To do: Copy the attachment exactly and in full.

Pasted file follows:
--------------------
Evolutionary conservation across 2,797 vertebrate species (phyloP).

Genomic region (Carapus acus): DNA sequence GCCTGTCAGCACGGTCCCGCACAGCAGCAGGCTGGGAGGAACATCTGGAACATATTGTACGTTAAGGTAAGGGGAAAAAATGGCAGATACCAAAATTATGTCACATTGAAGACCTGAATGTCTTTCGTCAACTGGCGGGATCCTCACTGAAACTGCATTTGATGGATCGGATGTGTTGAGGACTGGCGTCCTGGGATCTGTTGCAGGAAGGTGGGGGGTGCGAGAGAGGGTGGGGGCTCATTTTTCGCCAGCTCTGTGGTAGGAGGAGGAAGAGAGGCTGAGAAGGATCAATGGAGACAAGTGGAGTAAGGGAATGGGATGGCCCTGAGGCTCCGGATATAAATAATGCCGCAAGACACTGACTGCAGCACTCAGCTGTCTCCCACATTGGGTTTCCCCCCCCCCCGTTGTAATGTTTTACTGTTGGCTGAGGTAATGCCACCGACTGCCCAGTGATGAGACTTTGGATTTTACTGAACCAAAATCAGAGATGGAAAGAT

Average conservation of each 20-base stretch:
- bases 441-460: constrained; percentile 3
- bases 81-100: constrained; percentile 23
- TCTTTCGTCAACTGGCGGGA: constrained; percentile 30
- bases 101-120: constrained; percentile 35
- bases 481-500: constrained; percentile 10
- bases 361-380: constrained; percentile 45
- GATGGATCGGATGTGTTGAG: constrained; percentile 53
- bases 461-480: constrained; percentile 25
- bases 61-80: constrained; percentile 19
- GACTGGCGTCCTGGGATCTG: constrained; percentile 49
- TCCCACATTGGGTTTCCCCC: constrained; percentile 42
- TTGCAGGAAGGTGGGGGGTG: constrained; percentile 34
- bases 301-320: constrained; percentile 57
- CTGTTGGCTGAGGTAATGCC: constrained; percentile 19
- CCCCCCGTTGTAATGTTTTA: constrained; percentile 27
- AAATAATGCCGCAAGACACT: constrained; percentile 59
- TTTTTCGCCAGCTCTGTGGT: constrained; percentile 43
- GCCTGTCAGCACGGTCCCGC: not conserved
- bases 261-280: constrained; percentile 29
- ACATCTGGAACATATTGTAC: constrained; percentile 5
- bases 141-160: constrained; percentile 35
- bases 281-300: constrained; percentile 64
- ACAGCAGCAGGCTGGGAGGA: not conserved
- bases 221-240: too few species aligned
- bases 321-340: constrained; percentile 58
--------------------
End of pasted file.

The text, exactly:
Evolutionary conservation across 2,797 vertebrate species (phyloP).

Genomic region (Carapus acus): DNA sequence GCCTGTCAGCACGGTCCCGCACAGCAGCAGGCTGGGAGGAACATCTGGAACATATTGTACGTTAAGGTAAGGGGAAAAAATGGCAGATACCAAAATTATGTCACATTGAAGACCTGAATGTCTTTCGTCAACTGGCGGGATCCTCACTGAAACTGCATTTGATGGATCGGATGTGTTGAGGACTGGCGTCCTGGGATCTGTTGCAGGAAGGTGGGGGGTGCGAGAGAGGGTGGGGGCTCATTTTTCGCCAGCTCTGTGGTAGGAGGAGGAAGAGAGGCTGAGAAGGATCAATGGAGACAAGTGGAGTAAGGGAATGGGATGGCCCTGAGGCTCCGGATATAAATAATGCCGCAAGACACTGACTGCAGCACTCAGCTGTCTCCCACATTGGGTTTCCCCCCCCCCCGTTGTAATGTTTTACTGTTGGCTGAGGTAATGCCACCGACTGCCCAGTGATGAGACTTTGGATTTTACTGAACCAAAATCAGAGATGGAAAGAT

Average conservation of each 20-base stretch:
- bases 441-460: constrained; percentile 3
- bases 81-100: constrained; percentile 23
- TCTTTCGTCAACTGGCGGGA: constrained; percentile 30
- bases 101-120: constrained; percentile 35
- bases 481-500: constrained; percentile 10
- bases 361-380: constrained; percentile 45
- GATGGATCGGATGTGTTGAG: constrained; percentile 53
- bases 461-480: constrained; percentile 25
- bases 61-80: constrained; percentile 19
- GACTGGCGTCCTGGGATCTG: constrained; percentile 49
- TCCCACATTGGGTTTCCCCC: constrained; percentile 42
- TTGCAGGAAGGTGGGGGGTG: constrained; percentile 34
- bases 301-320: constrained; percentile 57
- CTGTTGGCTGAGGTAATGCC: constrained; percentile 19
- CCCCCCGTTGTAATGTTTTA: constrained; percentile 27
- AAATAATGCCGCAAGACACT: constrained; percentile 59
- TTTTTCGCCAGCTCTGTGGT: constrained; percentile 43
- GCCTGTCAGCACGGTCCCGC: not conserved
- bases 261-280: constrained; percentile 29
- ACATCTGGAACATATTGTAC: constrained; percentile 5
- bases 141-160: constrained; percentile 35
- bases 281-300: constrained; percentile 64
- ACAGCAGCAGGCTGGGAGGA: not conserved
- bases 221-240: too few species aligned
- bases 321-340: constrained; percentile 58